within the Department of Astronomy, fellows will develop independent research and earn
experience that will launch their careers as faculty leaders. Focuses include forming a vision of
broad impact and preparing for success in the next levels of academic research. Fellows will
benefit from access to our observational and computing facilities, mentoring in research and
professional development from primary faculty sponsors, collaborations within the large
community of CfA scientists, and opportunities for teaching and public outreach. This is a
three-year fellowship, with yearly appointments contingent on satisfactory performance.
The Fellowship for Future Faculty Leaders (FFL) is part of an initiative to prioritize social
justice in scientific research related to astronomy. We seek individuals who will develop and
carry out an independent research program in astronomy, and whose research will also contribute
to increasing representation and inclusion in this field.
for more information on the fellowship, including important deadlines and requirements.
Dr. Bryan Terrazas, Ph.D. (Sept. 2019 — Present)
Our newest fellow, Dr. Bryan Terrazas, arrives from the University of Michigan. He studies the mechanisms behind the suppression of star formation (i.e. quiescence) in galaxies, working to develop a more comprehensive theoretical understanding of how black hole-driven feedback may influence the galaxy-baryon cycle as well as how it may affect the observed trends and correlations found in galaxy populations.
Dr. Richard Anantua (Jan. 2019 - Present)
Dr. Richard Anantua arrived following his postdoctoral appointment at the
Theoretical Astrophysics Center at UC Berkeley, where he collaborated with Prof. Eliot
Quataert. Prior to this, Richard earned his doctoral (2016) and master’s degrees (2013) in physics
from Stanford University under Prof. Roger Blandford; his master’s in education policy and
management (2014) from Harvard University; and his bachelor’s (2010) in (physics and
philosophy) and (economics and mathematics) from Yale University. His research seeks to
model near-horizon emission from supermassive black holes in AGN using the methodology of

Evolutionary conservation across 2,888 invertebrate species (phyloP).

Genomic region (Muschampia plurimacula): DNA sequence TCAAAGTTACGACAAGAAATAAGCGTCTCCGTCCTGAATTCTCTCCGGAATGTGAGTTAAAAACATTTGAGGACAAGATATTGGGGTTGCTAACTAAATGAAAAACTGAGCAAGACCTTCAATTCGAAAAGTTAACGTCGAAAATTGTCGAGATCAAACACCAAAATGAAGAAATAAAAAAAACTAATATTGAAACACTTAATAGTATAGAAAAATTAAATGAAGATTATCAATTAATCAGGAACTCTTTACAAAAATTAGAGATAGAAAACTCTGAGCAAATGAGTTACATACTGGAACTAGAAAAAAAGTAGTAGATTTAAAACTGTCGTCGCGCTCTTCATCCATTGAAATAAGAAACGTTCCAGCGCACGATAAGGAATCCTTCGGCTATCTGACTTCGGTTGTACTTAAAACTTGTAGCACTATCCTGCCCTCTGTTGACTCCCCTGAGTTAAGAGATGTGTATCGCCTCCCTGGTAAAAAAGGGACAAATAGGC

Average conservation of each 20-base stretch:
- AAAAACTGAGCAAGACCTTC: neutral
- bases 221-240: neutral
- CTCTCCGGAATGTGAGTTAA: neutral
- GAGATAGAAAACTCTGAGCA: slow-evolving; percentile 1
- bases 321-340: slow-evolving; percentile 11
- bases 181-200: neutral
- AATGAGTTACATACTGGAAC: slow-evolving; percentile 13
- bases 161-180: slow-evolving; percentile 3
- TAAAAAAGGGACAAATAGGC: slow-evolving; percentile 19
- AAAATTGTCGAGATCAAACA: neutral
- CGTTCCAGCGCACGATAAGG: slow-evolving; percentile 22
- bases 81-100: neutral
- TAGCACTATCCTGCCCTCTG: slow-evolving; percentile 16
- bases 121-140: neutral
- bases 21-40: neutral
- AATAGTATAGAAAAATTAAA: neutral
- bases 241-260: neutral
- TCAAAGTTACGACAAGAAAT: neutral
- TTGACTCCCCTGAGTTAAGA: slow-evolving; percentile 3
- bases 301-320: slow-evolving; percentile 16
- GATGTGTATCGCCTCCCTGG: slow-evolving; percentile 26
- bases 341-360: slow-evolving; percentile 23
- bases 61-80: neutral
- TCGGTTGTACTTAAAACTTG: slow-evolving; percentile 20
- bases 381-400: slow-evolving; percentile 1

“observing” simulations of jet (or outflow)/accretion disk/black hole (JAB) systems.
Dr. Laura Mayorga (2017 - 2020)
Dr. Mayorga received her PhD and MS in Astronomy from New Mexico State University in Las Cruces, New Mexico,
after receiving her BS in Astronomy and Physics from the University of Washington.
Her research focuses on the use of data from the Cassini spacecraft to determine the reflected light phase curve of Jupiter,
and to use the ground truth of the solar system to prepare for direct imaging studies of extrasolar planets.
She is now a Post Doctoral fellow in the SES/SRE division at The Johns Hopkins Applied Research Laboratory.
Dr. Joseph E. Rodriguez, Jr., Ph.D. (2016 - 2019)
Dr. Rodriguez earned his doctorate in physics at Vanderbilt University in Nashville, Tennessee after receiving a B.S. in astrophysics and psychology at Rutgers College and an M.S. in applied and engineering physics at George Mason University. His research focuses on the discovery and characterization of exoplanets and protoplanetary disks to better understand how planets form and evolve.
In January 2021 he will be an assistant Professor in the Department of Physics and Astronomy at Michigan State University.
Dr. Trevor Rhone, Ph.D. (2015 - 2019)
Dr. Rhone earned his doctorate at Columbia University in New York. He began his postdoctoral fellowship in the group of Professor Amir Yacoby and Professor Ronald Walsworth in 2015. His research includes investigating materials' properties using NMR spectroscopy based on nitrogenvacancy centers in diamond. Trevor recently returned from Japan where he worked at NTT Basic Research Labs and the National Institute of Materials Science. His research comprised NMR spectroscopy of two dimensional electron systems and materials informatics, respectively.
He is now Assistant Professor at Rensselaer Polytechnic Institute in Troy, New York.
Dr. Nia Imara, Ph.D. (2014 - 2017)
Dr. Imara earned her doctorate in astrophysics from the University of California, Berkeley and
her BA in physics and math from Kenyon College in Ohio. Her research focuses on giant
molecular clouds, the birth sites of stars, as well as on the properties and cosmological effects of
galactic and intergalactic dust. She is also an organizer for the Banneker & Aztlán Institute at the
Center for Astrophysics.
She is now Assistant Professor at UC Santa Cruz.
We are an Equal Opportunity/Affirmative Action Employer. All qualified applicants will receive consideration for employment without regard to race, creed, color, sex or national origin.